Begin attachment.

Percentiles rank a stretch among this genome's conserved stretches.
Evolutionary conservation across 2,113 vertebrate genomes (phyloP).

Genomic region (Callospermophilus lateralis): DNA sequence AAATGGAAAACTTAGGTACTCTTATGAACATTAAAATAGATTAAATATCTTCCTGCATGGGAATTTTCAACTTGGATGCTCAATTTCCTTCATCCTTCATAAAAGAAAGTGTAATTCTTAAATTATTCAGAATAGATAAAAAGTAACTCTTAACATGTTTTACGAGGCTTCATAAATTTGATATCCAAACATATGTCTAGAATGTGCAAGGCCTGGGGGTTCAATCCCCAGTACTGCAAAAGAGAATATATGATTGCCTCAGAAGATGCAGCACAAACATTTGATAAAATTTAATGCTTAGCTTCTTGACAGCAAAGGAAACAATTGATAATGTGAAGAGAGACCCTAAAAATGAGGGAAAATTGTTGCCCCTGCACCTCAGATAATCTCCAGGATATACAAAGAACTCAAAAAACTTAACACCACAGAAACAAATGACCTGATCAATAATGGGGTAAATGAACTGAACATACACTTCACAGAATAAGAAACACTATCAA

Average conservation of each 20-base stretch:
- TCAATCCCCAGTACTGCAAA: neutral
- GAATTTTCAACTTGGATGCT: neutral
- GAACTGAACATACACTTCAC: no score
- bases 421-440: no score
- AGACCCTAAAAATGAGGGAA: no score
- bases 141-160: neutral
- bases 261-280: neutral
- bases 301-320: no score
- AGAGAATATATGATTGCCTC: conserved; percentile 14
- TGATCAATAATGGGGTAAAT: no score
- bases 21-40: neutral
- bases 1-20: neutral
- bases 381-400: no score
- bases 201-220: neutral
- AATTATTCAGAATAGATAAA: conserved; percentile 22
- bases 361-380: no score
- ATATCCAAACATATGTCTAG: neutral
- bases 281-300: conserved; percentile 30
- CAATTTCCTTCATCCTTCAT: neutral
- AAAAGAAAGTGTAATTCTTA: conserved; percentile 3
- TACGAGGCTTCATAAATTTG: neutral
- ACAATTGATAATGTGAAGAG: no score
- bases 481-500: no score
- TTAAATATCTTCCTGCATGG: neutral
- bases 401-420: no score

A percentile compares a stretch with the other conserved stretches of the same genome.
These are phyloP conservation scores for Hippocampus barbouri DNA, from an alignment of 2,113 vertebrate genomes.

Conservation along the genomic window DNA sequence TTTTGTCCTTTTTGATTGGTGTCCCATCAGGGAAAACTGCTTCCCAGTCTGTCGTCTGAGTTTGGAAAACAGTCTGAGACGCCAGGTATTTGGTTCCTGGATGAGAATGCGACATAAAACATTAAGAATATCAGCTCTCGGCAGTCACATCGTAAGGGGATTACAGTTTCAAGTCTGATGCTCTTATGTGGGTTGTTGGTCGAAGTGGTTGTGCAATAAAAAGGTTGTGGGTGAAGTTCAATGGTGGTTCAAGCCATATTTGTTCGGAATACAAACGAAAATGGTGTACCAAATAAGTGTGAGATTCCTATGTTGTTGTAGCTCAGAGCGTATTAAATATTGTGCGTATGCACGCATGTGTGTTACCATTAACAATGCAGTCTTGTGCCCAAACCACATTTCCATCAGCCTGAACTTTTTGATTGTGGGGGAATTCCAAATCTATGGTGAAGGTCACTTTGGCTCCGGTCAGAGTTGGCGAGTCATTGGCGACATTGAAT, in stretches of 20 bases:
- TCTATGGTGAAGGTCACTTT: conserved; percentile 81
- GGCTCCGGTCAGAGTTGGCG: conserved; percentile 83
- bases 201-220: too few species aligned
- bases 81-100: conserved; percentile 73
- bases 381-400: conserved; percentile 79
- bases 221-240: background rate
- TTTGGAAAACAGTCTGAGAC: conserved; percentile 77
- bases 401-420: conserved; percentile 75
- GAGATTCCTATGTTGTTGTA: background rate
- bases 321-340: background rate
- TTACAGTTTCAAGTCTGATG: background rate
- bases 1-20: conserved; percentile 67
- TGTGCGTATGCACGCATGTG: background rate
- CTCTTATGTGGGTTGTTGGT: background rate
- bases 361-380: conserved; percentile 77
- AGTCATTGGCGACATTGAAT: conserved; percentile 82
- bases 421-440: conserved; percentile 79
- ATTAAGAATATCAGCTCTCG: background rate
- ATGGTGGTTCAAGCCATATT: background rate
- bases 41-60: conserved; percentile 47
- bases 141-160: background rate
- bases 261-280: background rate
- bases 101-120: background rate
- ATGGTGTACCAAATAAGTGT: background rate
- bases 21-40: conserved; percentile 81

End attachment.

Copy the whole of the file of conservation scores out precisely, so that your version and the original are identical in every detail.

Percentiles rank a stretch among this genome's conserved stretches.
Evolutionary conservation across 2,113 vertebrate genomes (phyloP).

Genomic region (Callospermophilus lateralis): DNA sequence AAATGGAAAACTTAGGTACTCTTATGAACATTAAAATAGATTAAATATCTTCCTGCATGGGAATTTTCAACTTGGATGCTCAATTTCCTTCATCCTTCATAAAAGAAAGTGTAATTCTTAAATTATTCAGAATAGATAAAAAGTAACTCTTAACATGTTTTACGAGGCTTCATAAATTTGATATCCAAACATATGTCTAGAATGTGCAAGGCCTGGGGGTTCAATCCCCAGTACTGCAAAAGAGAATATATGATTGCCTCAGAAGATGCAGCACAAACATTTGATAAAATTTAATGCTTAGCTTCTTGACAGCAAAGGAAACAATTGATAATGTGAAGAGAGACCCTAAAAATGAGGGAAAATTGTTGCCCCTGCACCTCAGATAATCTCCAGGATATACAAAGAACTCAAAAAACTTAACACCACAGAAACAAATGACCTGATCAATAATGGGGTAAATGAACTGAACATACACTTCACAGAATAAGAAACACTATCAA

Average conservation of each 20-base stretch:
- TCAATCCCCAGTACTGCAAA: neutral
- GAATTTTCAACTTGGATGCT: neutral
- GAACTGAACATACACTTCAC: no score
- bases 421-440: no score
- AGACCCTAAAAATGAGGGAA: no score
- bases 141-160: neutral
- bases 261-280: neutral
- bases 301-320: no score
- AGAGAATATATGATTGCCTC: conserved; percentile 14
- TGATCAATAATGGGGTAAAT: no score
- bases 21-40: neutral
- bases 1-20: neutral
- bases 381-400: no score
- bases 201-220: neutral
- AATTATTCAGAATAGATAAA: conserved; percentile 22
- bases 361-380: no score
- ATATCCAAACATATGTCTAG: neutral
- bases 281-300: conserved; percentile 30
- CAATTTCCTTCATCCTTCAT: neutral
- AAAAGAAAGTGTAATTCTTA: conserved; percentile 3
- TACGAGGCTTCATAAATTTG: neutral
- ACAATTGATAATGTGAAGAG: no score
- bases 481-500: no score
- TTAAATATCTTCCTGCATGG: neutral
- bases 401-420: no score

A percentile compares a stretch with the other conserved stretches of the same genome.
These are phyloP conservation scores for Hippocampus barbouri DNA, from an alignment of 2,113 vertebrate genomes.

Conservation along the genomic window DNA sequence TTTTGTCCTTTTTGATTGGTGTCCCATCAGGGAAAACTGCTTCCCAGTCTGTCGTCTGAGTTTGGAAAACAGTCTGAGACGCCAGGTATTTGGTTCCTGGATGAGAATGCGACATAAAACATTAAGAATATCAGCTCTCGGCAGTCACATCGTAAGGGGATTACAGTTTCAAGTCTGATGCTCTTATGTGGGTTGTTGGTCGAAGTGGTTGTGCAATAAAAAGGTTGTGGGTGAAGTTCAATGGTGGTTCAAGCCATATTTGTTCGGAATACAAACGAAAATGGTGTACCAAATAAGTGTGAGATTCCTATGTTGTTGTAGCTCAGAGCGTATTAAATATTGTGCGTATGCACGCATGTGTGTTACCATTAACAATGCAGTCTTGTGCCCAAACCACATTTCCATCAGCCTGAACTTTTTGATTGTGGGGGAATTCCAAATCTATGGTGAAGGTCACTTTGGCTCCGGTCAGAGTTGGCGAGTCATTGGCGACATTGAAT, in stretches of 20 bases:
- TCTATGGTGAAGGTCACTTT: conserved; percentile 81
- GGCTCCGGTCAGAGTTGGCG: conserved; percentile 83
- bases 201-220: too few species aligned
- bases 81-100: conserved; percentile 73
- bases 381-400: conserved; percentile 79
- bases 221-240: background rate
- TTTGGAAAACAGTCTGAGAC: conserved; percentile 77
- bases 401-420: conserved; percentile 75
- GAGATTCCTATGTTGTTGTA: background rate
- bases 321-340: background rate
- TTACAGTTTCAAGTCTGATG: background rate
- bases 1-20: conserved; percentile 67
- TGTGCGTATGCACGCATGTG: background rate
- CTCTTATGTGGGTTGTTGGT: background rate
- bases 361-380: conserved; percentile 77
- AGTCATTGGCGACATTGAAT: conserved; percentile 82
- bases 421-440: conserved; percentile 79
- ATTAAGAATATCAGCTCTCG: background rate
- ATGGTGGTTCAAGCCATATT: background rate
- bases 41-60: conserved; percentile 47
- bases 141-160: background rate
- bases 261-280: background rate
- bases 101-120: background rate
- ATGGTGTACCAAATAAGTGT: background rate
- bases 21-40: conserved; percentile 81